Sep, 2018

8 Tips on Writing a Memo


Before we introduce you to eight great tips on how to write a memo, we should first figure out what a memo is per se. In most contexts, memo is a document that is written and kept inside one company. It is used with a purpose to guarantee clear and fruitful communication within the staff of a certain organization. Since a memo is a document that is always written with a practical implication in mind, it is important to know the requirements for this kind of writing, as well as little hacks and tricks that can improve it even further.

Most people working in big corporations have to deal with memos sooner or later. Although these notes are important for a smooth functioning of the company, they are still not that enjoyable to write because most workers don’t want to lose their time on paperwork while there are more urgent issues to resolve. Another thing to keep in mind is that in a big office where you don’t personally know most people, their impression of you will be built on the basis of your memos. You need to be able to combine normativity, good writing and communication skills and all this just for one short memo. If you don’t know how to approach this challenge, the following eight tips will cover the subject extensively.

Understand Why You’re Writing a Memo

Memo is a type of writing that stands by itself far away from school essays or formal letters that most people are familiar with. The main feature that puts it aside is the fact that it’s very short and never leaves the walls of the company where it was initially written. If memo gets longer than two pages maximum, it turns into a report and loses its purpose. However, the shorter a memo is, the better; if you’re able to clearly express yourself in two paragraphs instead of two pages, you’ve mastered the main rule of the business world. People might write memos for different reasons but all of them should be connected with the organization matters. The most common ones are to accept or decline an offer, remind of a deadline, constructively criticize someone, or file a proposal. In general, memos have informative or persuasive character.

Make it Personal

Even though memos are a type of formal writing, try to keep the tone light and personal. Pronouns I, we, you are more likely to create a welcoming tone and thus set the reader in your favor. Passive constructions should also be avoided giving way to active ones. Everyone would agree that the sentence “I would like to receive this report soon” sounds a lot friendlier than the unnecessary “You’ve been requested to hand in the report immediately.”

Use Simple Grammar

Memos are usually written in circumstances when you’re not able to say something directly to the addressee. That’s why your writing should be representative of your normal speech. Instead of the formal “I am,” the contraction “I’m” is completely acceptable in memos. In fact, it’s encouraged to use conversational language when writing a memo to your colleague.

Don’t Try to Sound Too Smart

Showing off by using rare vocabulary and sophisticated constructions is something that many people are guilty of. Such approach is completely unnecessary, and it creates the impression as if you’re a college student who’s trying to impress his English teacher by using only dictionary words in place of normal ones. In addition, you’ll come across very standoffish and full of yourself. No one likes people who write “as far as your request is concerned, the results are available for your attention” instead of “Here’s what you asked for.”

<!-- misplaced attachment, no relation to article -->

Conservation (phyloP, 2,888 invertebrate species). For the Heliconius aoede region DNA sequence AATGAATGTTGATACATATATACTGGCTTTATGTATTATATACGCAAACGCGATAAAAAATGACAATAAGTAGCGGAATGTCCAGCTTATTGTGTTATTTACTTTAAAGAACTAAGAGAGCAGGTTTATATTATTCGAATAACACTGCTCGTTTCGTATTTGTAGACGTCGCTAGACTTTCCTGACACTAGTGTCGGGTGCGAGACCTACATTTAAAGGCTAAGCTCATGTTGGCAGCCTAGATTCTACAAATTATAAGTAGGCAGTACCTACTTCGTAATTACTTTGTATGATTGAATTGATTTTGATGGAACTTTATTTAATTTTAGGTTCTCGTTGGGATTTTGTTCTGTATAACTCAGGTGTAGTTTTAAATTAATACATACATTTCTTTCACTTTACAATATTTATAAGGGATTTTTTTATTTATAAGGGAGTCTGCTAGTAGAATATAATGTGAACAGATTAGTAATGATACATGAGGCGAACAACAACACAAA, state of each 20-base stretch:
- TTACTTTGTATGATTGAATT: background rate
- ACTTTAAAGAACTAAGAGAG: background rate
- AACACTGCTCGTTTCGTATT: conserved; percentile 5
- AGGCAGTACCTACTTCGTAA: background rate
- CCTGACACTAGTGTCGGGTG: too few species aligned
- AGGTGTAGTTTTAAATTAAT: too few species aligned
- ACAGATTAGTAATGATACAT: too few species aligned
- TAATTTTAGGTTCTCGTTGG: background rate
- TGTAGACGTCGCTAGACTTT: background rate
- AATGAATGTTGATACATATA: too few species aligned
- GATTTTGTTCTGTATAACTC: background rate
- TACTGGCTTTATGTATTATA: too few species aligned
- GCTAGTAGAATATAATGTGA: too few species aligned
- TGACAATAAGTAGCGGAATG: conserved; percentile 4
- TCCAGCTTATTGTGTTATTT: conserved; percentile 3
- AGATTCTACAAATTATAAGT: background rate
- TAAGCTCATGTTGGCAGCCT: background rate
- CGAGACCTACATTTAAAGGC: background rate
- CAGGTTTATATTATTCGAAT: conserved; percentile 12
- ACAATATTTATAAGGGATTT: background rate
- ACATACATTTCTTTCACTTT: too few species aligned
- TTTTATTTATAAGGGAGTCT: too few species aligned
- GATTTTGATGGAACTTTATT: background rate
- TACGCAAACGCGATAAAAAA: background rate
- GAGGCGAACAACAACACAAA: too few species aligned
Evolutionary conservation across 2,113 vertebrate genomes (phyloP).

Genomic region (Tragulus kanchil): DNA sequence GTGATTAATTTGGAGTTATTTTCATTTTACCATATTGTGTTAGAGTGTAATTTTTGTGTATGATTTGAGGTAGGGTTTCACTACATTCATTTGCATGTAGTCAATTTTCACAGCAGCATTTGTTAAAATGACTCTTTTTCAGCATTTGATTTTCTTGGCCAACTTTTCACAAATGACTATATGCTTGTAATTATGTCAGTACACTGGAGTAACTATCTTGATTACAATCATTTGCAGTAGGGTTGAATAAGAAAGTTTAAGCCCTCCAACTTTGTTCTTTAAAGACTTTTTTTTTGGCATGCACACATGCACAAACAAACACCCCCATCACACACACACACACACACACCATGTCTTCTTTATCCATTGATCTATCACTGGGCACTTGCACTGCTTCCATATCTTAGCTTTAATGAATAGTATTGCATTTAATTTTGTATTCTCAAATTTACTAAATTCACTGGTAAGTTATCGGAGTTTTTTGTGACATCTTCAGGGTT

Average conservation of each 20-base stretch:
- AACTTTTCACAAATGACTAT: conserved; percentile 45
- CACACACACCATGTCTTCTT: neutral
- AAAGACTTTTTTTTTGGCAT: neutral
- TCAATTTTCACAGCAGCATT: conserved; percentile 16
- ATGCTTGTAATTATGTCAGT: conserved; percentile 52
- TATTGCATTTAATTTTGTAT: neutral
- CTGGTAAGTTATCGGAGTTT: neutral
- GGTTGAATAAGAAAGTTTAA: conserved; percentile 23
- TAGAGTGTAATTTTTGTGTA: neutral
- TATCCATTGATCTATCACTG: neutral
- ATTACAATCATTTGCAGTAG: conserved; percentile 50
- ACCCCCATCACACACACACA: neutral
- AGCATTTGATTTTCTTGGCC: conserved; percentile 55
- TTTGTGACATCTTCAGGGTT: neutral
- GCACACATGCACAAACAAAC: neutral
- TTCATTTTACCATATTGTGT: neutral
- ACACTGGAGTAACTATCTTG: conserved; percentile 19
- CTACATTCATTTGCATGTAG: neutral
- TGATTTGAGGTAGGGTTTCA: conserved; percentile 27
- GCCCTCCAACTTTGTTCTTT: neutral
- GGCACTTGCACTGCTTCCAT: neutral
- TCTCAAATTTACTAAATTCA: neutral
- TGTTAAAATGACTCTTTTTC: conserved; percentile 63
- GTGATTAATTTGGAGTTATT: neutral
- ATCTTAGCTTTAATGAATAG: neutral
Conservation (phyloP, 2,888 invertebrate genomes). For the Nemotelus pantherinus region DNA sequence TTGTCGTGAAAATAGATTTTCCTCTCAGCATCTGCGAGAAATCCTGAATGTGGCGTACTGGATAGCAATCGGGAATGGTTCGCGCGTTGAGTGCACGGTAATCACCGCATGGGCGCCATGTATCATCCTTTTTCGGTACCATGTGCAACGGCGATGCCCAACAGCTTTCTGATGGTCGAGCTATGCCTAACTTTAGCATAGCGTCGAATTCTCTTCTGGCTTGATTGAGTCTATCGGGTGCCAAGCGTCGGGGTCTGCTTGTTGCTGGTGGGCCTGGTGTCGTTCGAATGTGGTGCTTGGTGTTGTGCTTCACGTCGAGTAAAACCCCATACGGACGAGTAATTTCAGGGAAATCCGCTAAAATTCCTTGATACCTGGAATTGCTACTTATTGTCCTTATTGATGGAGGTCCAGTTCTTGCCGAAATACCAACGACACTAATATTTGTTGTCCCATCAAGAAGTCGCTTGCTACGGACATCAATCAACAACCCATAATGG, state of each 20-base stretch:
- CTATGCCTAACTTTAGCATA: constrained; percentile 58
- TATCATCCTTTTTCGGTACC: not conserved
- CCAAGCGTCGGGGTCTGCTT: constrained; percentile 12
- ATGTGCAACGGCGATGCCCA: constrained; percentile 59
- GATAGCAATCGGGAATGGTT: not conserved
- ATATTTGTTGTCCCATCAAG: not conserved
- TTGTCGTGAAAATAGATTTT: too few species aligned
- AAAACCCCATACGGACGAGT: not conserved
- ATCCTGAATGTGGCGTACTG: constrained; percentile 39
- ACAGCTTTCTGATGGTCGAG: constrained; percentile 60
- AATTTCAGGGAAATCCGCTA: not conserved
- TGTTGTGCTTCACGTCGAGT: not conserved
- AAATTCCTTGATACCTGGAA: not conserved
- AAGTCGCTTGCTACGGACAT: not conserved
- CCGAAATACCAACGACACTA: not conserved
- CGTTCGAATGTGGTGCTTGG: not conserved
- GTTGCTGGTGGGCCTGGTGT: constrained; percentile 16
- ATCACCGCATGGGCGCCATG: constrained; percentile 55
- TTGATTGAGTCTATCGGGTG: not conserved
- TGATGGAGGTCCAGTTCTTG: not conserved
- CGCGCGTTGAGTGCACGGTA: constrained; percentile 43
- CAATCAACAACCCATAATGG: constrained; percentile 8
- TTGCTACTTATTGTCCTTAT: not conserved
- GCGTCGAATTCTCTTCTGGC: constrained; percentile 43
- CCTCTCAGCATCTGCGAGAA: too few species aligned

Avoid Foreign Words

English words of French and Latin origin are often used to add more “volume” to what’s being said. The most abused ones are words with such endings as “ment”, “tion” and “ility.” Despite the fact that they might create the impression of a highly intelligent and well-versed writer, they are way too pompous for a simple memo. For instance, the meaning of the sentence “Your involvement in the performance of the organization is in need of an improvement” can be easily expressed in simple words like “We would like you to cooperate more.”

Imagine the Reader

Memos usually have a form of the request for the reader so one of the main rules is to make it clear. After having written your note, read it once again and check whether you come across in an obvious way. Memos help the company to function fast and coordinated so once you send it, the reader has to understand it immediately and take required actions. So stay concise and straightforward explaining your message with simple words.

Go Straight to the Point

Beating around the bush is not the approach you’d want to adopt with writing memos. Very often, people start approaching the topic from a distance leading to the main point through a number of introductions and unnecessary constructions. Once again, you want to come across clear so express what you need already in the first paragraph or ideally in the first sentence. You’ll have the following sentences to add all the polite expressions but the first one should be a clear explanation of your writing purpose.

Don’t Give Too Many Reasons

If you want to explain why something has to be done, try to focus only on the main reasons. Studies show that readers tend to perceive only 5-6 explanations at once, and afterward their attention begins to waver. You might be overwhelmed with the topic and want to explain it as deep as possible, but that’s not what memos are for. If you can’t resist the urge, write these things on a separate piece of paper and include it with the memo. The note itself should have short paragraphs, clear-cut sentences, and only the most vital points.

Finally, close the memo with encouraging the reader to do what you’ve requested and setting very clear due dates. Too many memos fail to deliver for the reason that the writer forgot to state the deadline.